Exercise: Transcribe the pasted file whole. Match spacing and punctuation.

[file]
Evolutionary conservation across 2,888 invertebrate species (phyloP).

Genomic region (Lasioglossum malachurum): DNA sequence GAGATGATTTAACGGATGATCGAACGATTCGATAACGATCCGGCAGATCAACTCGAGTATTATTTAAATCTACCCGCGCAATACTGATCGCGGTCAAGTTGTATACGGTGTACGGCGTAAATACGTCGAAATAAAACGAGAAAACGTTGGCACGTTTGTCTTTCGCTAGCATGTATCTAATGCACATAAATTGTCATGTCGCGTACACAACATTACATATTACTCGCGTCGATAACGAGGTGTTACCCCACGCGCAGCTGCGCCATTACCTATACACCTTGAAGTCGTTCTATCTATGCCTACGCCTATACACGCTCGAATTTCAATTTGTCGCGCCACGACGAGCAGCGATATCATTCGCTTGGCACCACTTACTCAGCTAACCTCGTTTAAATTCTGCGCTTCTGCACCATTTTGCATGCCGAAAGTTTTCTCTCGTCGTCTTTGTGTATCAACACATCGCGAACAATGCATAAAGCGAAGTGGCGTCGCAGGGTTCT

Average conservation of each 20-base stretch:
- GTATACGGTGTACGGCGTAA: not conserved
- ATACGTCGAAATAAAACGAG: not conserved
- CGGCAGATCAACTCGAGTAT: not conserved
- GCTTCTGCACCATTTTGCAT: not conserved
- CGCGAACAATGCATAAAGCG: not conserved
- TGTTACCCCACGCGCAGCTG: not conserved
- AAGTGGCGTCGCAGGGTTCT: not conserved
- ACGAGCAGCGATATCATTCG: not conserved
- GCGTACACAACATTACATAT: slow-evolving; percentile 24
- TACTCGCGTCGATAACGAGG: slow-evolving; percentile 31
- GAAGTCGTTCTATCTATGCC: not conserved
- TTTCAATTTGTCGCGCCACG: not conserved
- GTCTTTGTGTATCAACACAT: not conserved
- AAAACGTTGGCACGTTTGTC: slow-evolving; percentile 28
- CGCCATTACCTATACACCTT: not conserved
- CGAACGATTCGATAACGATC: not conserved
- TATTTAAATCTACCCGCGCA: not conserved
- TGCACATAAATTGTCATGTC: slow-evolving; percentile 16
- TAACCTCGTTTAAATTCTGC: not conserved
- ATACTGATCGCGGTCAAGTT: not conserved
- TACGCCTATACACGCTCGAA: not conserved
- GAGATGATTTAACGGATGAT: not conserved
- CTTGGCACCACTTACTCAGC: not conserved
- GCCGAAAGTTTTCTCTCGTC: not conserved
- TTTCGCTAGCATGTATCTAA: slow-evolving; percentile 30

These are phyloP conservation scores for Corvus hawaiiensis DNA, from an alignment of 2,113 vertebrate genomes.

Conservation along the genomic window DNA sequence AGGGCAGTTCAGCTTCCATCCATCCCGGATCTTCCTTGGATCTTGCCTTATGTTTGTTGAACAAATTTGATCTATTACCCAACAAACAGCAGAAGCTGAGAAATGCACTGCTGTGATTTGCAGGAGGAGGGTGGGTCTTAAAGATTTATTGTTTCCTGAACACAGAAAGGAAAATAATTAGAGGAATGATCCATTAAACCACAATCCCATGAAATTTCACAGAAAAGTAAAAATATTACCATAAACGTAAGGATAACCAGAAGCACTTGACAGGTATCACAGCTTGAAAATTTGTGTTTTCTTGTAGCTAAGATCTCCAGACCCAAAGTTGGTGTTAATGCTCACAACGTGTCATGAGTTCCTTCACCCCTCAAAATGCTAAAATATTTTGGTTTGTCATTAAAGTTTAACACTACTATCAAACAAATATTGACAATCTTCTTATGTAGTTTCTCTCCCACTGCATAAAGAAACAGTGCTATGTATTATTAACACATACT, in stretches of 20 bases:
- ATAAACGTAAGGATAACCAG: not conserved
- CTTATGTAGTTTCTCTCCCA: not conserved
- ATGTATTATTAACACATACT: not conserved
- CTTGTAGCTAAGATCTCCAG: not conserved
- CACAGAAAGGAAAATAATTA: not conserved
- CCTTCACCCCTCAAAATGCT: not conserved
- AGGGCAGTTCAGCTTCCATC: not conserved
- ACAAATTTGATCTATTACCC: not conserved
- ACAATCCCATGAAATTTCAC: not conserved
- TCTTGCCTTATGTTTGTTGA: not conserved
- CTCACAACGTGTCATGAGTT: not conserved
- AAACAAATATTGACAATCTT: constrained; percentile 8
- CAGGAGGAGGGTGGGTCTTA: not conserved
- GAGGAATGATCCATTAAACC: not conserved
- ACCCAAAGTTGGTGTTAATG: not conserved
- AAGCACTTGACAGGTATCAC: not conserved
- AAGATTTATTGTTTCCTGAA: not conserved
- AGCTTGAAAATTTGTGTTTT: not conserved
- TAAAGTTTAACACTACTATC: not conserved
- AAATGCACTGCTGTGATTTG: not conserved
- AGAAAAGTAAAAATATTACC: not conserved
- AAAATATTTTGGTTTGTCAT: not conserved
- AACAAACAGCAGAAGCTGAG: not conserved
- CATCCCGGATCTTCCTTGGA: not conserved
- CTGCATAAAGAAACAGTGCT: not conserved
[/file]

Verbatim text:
Evolutionary conservation across 2,888 invertebrate species (phyloP).

Genomic region (Lasioglossum malachurum): DNA sequence GAGATGATTTAACGGATGATCGAACGATTCGATAACGATCCGGCAGATCAACTCGAGTATTATTTAAATCTACCCGCGCAATACTGATCGCGGTCAAGTTGTATACGGTGTACGGCGTAAATACGTCGAAATAAAACGAGAAAACGTTGGCACGTTTGTCTTTCGCTAGCATGTATCTAATGCACATAAATTGTCATGTCGCGTACACAACATTACATATTACTCGCGTCGATAACGAGGTGTTACCCCACGCGCAGCTGCGCCATTACCTATACACCTTGAAGTCGTTCTATCTATGCCTACGCCTATACACGCTCGAATTTCAATTTGTCGCGCCACGACGAGCAGCGATATCATTCGCTTGGCACCACTTACTCAGCTAACCTCGTTTAAATTCTGCGCTTCTGCACCATTTTGCATGCCGAAAGTTTTCTCTCGTCGTCTTTGTGTATCAACACATCGCGAACAATGCATAAAGCGAAGTGGCGTCGCAGGGTTCT

Average conservation of each 20-base stretch:
- GTATACGGTGTACGGCGTAA: not conserved
- ATACGTCGAAATAAAACGAG: not conserved
- CGGCAGATCAACTCGAGTAT: not conserved
- GCTTCTGCACCATTTTGCAT: not conserved
- CGCGAACAATGCATAAAGCG: not conserved
- TGTTACCCCACGCGCAGCTG: not conserved
- AAGTGGCGTCGCAGGGTTCT: not conserved
- ACGAGCAGCGATATCATTCG: not conserved
- GCGTACACAACATTACATAT: slow-evolving; percentile 24
- TACTCGCGTCGATAACGAGG: slow-evolving; percentile 31
- GAAGTCGTTCTATCTATGCC: not conserved
- TTTCAATTTGTCGCGCCACG: not conserved
- GTCTTTGTGTATCAACACAT: not conserved
- AAAACGTTGGCACGTTTGTC: slow-evolving; percentile 28
- CGCCATTACCTATACACCTT: not conserved
- CGAACGATTCGATAACGATC: not conserved
- TATTTAAATCTACCCGCGCA: not conserved
- TGCACATAAATTGTCATGTC: slow-evolving; percentile 16
- TAACCTCGTTTAAATTCTGC: not conserved
- ATACTGATCGCGGTCAAGTT: not conserved
- TACGCCTATACACGCTCGAA: not conserved
- GAGATGATTTAACGGATGAT: not conserved
- CTTGGCACCACTTACTCAGC: not conserved
- GCCGAAAGTTTTCTCTCGTC: not conserved
- TTTCGCTAGCATGTATCTAA: slow-evolving; percentile 30

These are phyloP conservation scores for Corvus hawaiiensis DNA, from an alignment of 2,113 vertebrate genomes.

Conservation along the genomic window DNA sequence AGGGCAGTTCAGCTTCCATCCATCCCGGATCTTCCTTGGATCTTGCCTTATGTTTGTTGAACAAATTTGATCTATTACCCAACAAACAGCAGAAGCTGAGAAATGCACTGCTGTGATTTGCAGGAGGAGGGTGGGTCTTAAAGATTTATTGTTTCCTGAACACAGAAAGGAAAATAATTAGAGGAATGATCCATTAAACCACAATCCCATGAAATTTCACAGAAAAGTAAAAATATTACCATAAACGTAAGGATAACCAGAAGCACTTGACAGGTATCACAGCTTGAAAATTTGTGTTTTCTTGTAGCTAAGATCTCCAGACCCAAAGTTGGTGTTAATGCTCACAACGTGTCATGAGTTCCTTCACCCCTCAAAATGCTAAAATATTTTGGTTTGTCATTAAAGTTTAACACTACTATCAAACAAATATTGACAATCTTCTTATGTAGTTTCTCTCCCACTGCATAAAGAAACAGTGCTATGTATTATTAACACATACT, in stretches of 20 bases:
- ATAAACGTAAGGATAACCAG: not conserved
- CTTATGTAGTTTCTCTCCCA: not conserved
- ATGTATTATTAACACATACT: not conserved
- CTTGTAGCTAAGATCTCCAG: not conserved
- CACAGAAAGGAAAATAATTA: not conserved
- CCTTCACCCCTCAAAATGCT: not conserved
- AGGGCAGTTCAGCTTCCATC: not conserved
- ACAAATTTGATCTATTACCC: not conserved
- ACAATCCCATGAAATTTCAC: not conserved
- TCTTGCCTTATGTTTGTTGA: not conserved
- CTCACAACGTGTCATGAGTT: not conserved
- AAACAAATATTGACAATCTT: constrained; percentile 8
- CAGGAGGAGGGTGGGTCTTA: not conserved
- GAGGAATGATCCATTAAACC: not conserved
- ACCCAAAGTTGGTGTTAATG: not conserved
- AAGCACTTGACAGGTATCAC: not conserved
- AAGATTTATTGTTTCCTGAA: not conserved
- AGCTTGAAAATTTGTGTTTT: not conserved
- TAAAGTTTAACACTACTATC: not conserved
- AAATGCACTGCTGTGATTTG: not conserved
- AGAAAAGTAAAAATATTACC: not conserved
- AAAATATTTTGGTTTGTCAT: not conserved
- AACAAACAGCAGAAGCTGAG: not conserved
- CATCCCGGATCTTCCTTGGA: not conserved
- CTGCATAAAGAAACAGTGCT: not conserved